Poems by George E. Evans
George Essex Evans
1863 - 1909
george essex evans has over 200 published poems attributed to his name. His work frequently appeared in Australian newspapers and he wrote in many other literary forms including short stories, essays, various humorous works and a novella.
The Early Years
family a fortune of 60 000 pounds, but it did not last very long. Consequently, Evans was raised and educated by his mother Mary Ann (nee Owen). She was an educated woman, fluent in both Latin and Greek.
Move to Australia
Initially he earned a living by working as a teacher at a private school, but eventually became an Agricultural Editor of The Queenslander. Evans also wrote travel books for the Government Tourist and Intelligence Bureau. He entered the public service in 1888 and eventually became District Registrar of births, deaths and marriages first for Gympie and then later for Toowoomba.
Evans, the Man
His first volume of poetry, The Repentance of Magdalene Despar, was published in 1891. Between 1892 and 1897 Evans was associated with John Tighe Ryan in the production of the periodical, The Antipodean. In 1898 another collection of poetry, Loraine and Other Verses, was published and in 1901 Evans won a prize of fifty guineas for his "Ode for Commonwealth Day". Although this ode was praised by the then Prime Minister, Alfred Deakin, it was criticised by his peers as trite.
The Secret Key and Other Verses which included part of the Loraine volume, was published in 1906. He won a reputation in his own state of Queensland as the author of patriotic verse, as in "Cymru", and his bush ballads, such as "The Women of the West," were popular.
His work was also noticed by the Queensland State Government and following the success of The Garden of Queensland, Evans was promoted to the Chief Secretary's department to advertise and sell Queensland at the Franco-British Exhibition in London in May 1908.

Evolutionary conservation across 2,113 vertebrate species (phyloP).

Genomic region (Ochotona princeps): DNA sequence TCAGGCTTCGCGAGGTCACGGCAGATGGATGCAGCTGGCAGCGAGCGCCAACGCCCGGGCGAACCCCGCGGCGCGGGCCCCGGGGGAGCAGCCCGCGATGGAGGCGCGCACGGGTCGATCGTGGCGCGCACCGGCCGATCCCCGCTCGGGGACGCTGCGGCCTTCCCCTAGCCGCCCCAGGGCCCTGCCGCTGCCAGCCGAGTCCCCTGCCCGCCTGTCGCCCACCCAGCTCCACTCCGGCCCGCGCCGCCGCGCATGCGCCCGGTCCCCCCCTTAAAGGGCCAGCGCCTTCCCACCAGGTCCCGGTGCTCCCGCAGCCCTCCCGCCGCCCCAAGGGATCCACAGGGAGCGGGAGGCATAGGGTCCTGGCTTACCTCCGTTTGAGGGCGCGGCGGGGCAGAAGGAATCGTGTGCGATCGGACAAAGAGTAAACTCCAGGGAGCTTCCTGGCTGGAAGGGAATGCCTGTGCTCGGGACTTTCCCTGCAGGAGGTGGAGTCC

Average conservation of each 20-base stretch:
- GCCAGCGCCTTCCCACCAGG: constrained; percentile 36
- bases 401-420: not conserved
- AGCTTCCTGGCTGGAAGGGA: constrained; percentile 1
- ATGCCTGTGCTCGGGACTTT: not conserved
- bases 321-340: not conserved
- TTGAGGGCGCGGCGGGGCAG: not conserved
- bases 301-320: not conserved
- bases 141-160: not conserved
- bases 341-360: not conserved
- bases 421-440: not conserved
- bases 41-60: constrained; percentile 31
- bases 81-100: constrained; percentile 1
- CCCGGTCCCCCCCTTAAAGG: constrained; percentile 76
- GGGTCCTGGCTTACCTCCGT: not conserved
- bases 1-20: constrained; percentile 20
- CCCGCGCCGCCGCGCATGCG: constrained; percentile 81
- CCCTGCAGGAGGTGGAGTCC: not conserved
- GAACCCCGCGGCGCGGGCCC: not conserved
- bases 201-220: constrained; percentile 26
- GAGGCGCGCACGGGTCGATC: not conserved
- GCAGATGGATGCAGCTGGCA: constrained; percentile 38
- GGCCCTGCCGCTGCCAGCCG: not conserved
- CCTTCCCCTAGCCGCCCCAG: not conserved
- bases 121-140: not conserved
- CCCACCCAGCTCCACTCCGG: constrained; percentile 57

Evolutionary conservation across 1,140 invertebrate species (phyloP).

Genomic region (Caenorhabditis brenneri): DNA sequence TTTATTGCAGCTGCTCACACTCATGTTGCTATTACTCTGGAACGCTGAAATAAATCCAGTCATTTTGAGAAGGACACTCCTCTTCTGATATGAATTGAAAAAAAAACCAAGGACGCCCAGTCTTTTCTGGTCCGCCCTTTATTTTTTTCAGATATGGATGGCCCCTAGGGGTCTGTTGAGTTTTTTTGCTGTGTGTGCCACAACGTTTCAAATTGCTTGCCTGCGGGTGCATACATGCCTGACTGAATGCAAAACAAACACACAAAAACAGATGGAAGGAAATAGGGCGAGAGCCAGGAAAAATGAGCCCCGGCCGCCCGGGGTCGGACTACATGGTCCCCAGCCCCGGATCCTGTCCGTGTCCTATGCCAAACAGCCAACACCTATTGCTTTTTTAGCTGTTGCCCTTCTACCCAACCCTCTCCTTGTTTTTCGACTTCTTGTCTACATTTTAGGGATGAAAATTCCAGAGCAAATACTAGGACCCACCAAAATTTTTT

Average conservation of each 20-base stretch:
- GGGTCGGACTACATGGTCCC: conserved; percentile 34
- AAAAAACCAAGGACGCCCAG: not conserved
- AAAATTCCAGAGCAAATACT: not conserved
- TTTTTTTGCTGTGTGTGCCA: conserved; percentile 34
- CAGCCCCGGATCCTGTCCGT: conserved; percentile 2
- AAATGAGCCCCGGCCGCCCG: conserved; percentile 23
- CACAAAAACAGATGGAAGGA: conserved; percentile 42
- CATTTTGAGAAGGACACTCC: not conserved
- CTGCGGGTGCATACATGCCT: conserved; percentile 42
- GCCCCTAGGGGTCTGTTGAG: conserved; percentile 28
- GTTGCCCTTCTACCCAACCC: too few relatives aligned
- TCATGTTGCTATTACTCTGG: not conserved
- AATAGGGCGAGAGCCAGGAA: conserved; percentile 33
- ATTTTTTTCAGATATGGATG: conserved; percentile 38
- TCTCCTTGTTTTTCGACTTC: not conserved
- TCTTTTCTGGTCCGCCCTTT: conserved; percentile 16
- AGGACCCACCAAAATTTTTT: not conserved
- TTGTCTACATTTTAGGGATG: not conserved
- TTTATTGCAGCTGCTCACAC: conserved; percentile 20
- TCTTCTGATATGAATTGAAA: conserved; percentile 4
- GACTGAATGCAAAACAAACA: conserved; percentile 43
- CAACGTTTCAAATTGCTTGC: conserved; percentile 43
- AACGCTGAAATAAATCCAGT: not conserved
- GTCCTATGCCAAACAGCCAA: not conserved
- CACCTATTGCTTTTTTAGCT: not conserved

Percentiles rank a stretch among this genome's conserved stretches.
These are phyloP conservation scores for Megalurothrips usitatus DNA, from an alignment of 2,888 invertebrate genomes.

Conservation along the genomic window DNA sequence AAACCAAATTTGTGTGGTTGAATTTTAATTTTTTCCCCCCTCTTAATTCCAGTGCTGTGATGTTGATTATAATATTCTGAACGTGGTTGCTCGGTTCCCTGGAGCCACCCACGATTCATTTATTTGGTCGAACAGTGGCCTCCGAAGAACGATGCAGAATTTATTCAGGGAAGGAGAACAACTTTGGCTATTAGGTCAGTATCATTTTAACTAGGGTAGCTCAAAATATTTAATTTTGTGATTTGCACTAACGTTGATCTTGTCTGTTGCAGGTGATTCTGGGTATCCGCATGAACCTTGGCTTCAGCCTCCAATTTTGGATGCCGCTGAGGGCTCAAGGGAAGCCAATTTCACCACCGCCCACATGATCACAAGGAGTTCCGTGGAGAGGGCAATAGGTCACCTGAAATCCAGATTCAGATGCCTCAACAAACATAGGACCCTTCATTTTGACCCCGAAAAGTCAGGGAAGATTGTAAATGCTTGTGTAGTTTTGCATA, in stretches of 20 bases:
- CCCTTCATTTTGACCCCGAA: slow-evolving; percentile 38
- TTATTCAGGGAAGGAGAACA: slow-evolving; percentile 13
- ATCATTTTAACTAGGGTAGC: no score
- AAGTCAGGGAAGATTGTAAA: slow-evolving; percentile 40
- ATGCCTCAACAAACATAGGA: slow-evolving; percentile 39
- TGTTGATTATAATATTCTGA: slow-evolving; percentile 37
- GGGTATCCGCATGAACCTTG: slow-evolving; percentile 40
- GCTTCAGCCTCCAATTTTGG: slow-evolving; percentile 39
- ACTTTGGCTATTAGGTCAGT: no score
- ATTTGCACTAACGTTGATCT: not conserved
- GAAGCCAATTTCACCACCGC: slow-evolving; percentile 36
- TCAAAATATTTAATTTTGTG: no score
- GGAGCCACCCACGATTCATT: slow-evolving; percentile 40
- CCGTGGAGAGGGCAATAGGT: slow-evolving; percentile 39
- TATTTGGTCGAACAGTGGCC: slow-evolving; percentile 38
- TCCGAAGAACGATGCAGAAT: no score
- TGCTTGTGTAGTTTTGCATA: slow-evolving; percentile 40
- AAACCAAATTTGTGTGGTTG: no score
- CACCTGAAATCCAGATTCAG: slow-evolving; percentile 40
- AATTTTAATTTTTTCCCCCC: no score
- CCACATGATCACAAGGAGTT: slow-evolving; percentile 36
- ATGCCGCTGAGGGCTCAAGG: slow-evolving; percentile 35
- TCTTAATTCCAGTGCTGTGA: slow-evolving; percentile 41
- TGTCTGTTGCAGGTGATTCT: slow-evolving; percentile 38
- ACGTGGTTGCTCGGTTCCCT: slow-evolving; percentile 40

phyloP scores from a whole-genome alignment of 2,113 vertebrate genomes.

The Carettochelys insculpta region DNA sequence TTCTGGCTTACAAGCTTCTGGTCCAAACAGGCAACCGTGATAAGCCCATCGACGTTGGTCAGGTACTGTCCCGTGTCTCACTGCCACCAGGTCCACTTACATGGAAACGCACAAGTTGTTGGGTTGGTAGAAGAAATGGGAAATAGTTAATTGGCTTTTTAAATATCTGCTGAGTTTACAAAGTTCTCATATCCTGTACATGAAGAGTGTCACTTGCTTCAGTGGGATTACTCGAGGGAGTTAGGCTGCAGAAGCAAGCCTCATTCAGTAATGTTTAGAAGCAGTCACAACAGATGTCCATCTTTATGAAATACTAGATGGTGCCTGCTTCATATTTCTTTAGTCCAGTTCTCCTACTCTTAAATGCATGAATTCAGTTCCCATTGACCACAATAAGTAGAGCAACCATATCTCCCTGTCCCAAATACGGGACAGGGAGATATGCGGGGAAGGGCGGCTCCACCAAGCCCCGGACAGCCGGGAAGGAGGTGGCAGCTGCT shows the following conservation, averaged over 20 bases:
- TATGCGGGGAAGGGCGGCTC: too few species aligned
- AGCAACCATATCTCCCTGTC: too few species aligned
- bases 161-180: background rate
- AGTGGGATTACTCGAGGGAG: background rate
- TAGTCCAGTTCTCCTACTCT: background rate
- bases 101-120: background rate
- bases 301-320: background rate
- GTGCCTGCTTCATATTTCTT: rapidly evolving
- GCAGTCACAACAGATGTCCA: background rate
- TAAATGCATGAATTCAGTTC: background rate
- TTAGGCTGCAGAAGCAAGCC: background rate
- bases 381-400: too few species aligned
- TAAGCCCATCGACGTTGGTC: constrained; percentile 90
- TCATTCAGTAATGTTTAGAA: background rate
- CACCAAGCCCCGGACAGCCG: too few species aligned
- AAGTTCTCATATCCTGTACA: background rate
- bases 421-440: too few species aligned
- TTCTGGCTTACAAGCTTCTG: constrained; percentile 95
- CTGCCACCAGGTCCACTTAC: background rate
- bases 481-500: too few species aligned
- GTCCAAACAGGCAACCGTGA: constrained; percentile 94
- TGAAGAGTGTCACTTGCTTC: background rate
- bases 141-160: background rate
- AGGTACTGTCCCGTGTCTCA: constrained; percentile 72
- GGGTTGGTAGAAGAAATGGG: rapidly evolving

Evans also wrote and produced some theatrical works for the Brisbane Theatre including Robinson Crusoe, a pantomime and Musical Whist. During the last two years of his life he wrote prolifically about the resources of his state for the Queensland government.
Evans also founded the Austral Society in Toowoomba in 1903 to promote music, art, literature, science and industry.
Evans died at age forty-six from complications arising from gall bladder surgery in 1909. The news of his death was first delivered on the stage of the Austral Hall during the largest Austral Festival celebrations ever held. Evans's death prompted an emergency meeting of the Austral Association Committee who, knowing that of all the titles Evans held he was most proud of 'Founder of the Austral Association,' decided that the festival must continue. A series of emotional tributes to his impact on advancing the cause of Australian Music, Art and Literature followed.
His funeral was held on the 11th of November 1909 at the St. James Church and he was eulogized by Alfred Deakin whom he shared a long correspondence with in Federal Parliament as 'Australia's Poet.'
In a speech that was wired to the poet's widow after his death, Australian Prime Minister Deakin shared his sentiments stating that he was:
"Deeply grieved at sudden and unexpected death of your greatly-gifted husband. Australia will mourn the loss of her national poet whose patriotic songs stirred her people profoundly in the arduous campaign for union."
Evans works include: